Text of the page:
The Incas, of course, were the pre-Columbian inhabitants of Peru. A cola is, according to Merriam-Webster, "a carbonated soft drink colored usually with caramel and flavored usually with extracts from kola nuts" (the plural of colon too, apparently, but that's neither here nor there). The definition post-dates the Inca Empire by a couple of centuries. So what's Inca Kola?
Well, it's a bright yellow soda that is, like the Incas, from Peru. That's the hook, obviously: the logo and label are decorated with Inca iconography intended to enforce the idea that this soda is South American. Which is ironic, on one hand, because it was created less than one hundred years ago by an immigrant from England.
But the soda is flavored in part with lemon verbena, native to South America. And whether or not it should be Peru's national soda, it most certainly is. Inca Kola enjoys about as large a share of the soft-drink market in its home country as Coca-Cola, maybe more, and is as powerful a symbol of Peruvian identity in and outside the countrycheck the shelves in any South American grocery, you'll find itas is Cheerwine in the Carolinas, or Moxie in Maine.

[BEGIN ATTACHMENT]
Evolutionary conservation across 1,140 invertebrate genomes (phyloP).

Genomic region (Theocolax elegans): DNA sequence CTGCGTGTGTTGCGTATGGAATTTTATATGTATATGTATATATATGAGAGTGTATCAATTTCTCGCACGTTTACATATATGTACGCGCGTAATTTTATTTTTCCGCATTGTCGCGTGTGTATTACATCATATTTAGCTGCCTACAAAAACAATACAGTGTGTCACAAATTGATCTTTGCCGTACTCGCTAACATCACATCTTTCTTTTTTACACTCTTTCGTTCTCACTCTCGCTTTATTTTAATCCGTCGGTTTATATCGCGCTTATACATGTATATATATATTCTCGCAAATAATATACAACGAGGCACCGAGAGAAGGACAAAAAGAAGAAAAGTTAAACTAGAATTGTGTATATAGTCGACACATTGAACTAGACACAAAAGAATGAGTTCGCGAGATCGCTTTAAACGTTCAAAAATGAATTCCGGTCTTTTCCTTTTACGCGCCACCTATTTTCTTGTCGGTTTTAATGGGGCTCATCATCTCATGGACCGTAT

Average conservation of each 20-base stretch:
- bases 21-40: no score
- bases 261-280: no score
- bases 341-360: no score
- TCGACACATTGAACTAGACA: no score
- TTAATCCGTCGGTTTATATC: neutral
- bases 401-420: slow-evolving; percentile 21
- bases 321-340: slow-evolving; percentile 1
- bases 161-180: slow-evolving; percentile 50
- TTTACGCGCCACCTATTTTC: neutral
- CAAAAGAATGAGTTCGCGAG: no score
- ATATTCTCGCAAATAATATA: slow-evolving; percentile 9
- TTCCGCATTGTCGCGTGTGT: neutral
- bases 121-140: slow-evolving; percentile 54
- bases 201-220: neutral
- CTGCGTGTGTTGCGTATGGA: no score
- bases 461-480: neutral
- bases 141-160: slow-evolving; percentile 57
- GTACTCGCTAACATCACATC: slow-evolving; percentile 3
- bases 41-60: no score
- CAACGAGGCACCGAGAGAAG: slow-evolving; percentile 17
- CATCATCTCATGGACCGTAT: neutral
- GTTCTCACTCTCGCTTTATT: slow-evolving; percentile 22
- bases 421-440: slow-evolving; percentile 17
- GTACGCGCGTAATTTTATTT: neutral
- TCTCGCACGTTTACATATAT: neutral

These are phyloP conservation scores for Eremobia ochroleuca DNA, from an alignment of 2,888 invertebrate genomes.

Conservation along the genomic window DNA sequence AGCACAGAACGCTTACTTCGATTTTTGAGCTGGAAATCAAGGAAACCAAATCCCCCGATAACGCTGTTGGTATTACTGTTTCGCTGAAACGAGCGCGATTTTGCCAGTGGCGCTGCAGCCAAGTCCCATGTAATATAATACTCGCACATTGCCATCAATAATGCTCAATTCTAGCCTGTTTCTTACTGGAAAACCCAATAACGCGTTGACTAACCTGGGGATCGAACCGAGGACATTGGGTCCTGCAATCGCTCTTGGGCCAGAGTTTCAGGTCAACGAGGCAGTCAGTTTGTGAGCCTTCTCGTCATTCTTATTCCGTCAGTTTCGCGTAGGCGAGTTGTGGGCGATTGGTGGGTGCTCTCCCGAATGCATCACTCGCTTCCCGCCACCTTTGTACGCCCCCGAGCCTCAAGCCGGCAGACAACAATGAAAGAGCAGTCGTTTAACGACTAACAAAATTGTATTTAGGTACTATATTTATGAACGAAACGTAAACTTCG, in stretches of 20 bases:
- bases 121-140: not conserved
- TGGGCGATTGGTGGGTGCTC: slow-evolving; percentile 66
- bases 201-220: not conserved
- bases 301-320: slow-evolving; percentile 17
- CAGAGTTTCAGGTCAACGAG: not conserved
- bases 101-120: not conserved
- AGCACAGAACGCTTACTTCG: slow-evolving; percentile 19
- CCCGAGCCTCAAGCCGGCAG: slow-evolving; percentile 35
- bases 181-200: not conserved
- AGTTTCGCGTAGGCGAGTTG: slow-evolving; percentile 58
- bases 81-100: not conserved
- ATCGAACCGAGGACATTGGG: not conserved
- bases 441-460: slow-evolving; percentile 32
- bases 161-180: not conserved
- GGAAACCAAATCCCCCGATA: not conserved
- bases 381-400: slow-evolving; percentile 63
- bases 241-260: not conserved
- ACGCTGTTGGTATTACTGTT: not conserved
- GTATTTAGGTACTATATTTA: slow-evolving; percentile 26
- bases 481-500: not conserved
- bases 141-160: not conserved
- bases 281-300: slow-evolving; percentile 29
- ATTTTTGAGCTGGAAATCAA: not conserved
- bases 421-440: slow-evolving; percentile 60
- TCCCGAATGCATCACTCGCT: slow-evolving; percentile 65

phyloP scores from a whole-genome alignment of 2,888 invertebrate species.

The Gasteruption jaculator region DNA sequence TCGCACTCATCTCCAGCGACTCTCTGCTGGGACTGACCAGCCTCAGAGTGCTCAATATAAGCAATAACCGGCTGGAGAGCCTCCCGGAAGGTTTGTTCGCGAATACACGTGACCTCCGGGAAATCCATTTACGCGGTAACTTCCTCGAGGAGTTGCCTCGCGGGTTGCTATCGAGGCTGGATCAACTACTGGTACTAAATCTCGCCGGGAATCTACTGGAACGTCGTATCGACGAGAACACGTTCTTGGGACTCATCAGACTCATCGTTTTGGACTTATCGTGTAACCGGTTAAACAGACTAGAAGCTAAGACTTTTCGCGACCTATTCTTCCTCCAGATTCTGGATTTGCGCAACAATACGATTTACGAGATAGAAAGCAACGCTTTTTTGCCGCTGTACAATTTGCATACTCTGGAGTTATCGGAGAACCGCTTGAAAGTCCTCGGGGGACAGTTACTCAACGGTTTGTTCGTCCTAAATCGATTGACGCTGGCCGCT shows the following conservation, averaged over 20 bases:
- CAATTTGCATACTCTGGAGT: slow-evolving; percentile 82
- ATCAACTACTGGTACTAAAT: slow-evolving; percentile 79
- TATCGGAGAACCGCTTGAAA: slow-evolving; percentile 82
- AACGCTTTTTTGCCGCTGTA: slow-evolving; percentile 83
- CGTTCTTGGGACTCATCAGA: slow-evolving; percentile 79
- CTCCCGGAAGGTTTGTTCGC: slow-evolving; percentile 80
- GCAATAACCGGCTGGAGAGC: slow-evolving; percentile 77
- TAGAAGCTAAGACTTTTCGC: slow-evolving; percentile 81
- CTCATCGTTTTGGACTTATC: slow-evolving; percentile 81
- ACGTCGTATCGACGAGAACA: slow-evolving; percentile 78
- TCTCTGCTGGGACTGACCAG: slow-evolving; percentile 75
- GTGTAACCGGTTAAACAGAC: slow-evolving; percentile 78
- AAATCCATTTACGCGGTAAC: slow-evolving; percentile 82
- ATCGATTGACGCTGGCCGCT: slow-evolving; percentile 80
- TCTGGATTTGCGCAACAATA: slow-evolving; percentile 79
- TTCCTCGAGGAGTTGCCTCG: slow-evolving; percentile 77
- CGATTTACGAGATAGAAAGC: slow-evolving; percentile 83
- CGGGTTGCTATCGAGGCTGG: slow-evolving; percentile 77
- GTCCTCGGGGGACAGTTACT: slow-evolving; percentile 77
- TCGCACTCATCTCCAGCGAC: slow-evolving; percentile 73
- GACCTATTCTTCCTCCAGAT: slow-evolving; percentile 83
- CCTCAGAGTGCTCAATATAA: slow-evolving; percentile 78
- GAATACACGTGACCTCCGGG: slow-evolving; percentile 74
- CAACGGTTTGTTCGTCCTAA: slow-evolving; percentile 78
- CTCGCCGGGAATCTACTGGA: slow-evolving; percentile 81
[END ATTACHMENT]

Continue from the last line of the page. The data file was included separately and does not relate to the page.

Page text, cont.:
Inca Kola is as light and colorful as a kid's birthday party, and its flavor follows suit. It tastes like bubble gum steeped in cream soda. Modern all the way, not something that brings to mind the old foundations of Machu Picchu or the timeless ceremonies of the Inti Raymi in Cusco.
But hey, even those things must have seemed gaudy and newfangled at one point. And though economic necessity forced Inca Kola to partner with Coca-Cola on the corporate level back in 1997, costing it some credibility at home, you've still got to hand it to any soda that outsellsor even sells on a level withthe multinational behemoths, as Inca Kola has in Peru for decades.
About the Author: Jed Portman is blogging his way to that cabin in East Tennessee, one six-pack of soda and barbecue platter at a time. Follow him on Twitter @jdportman.
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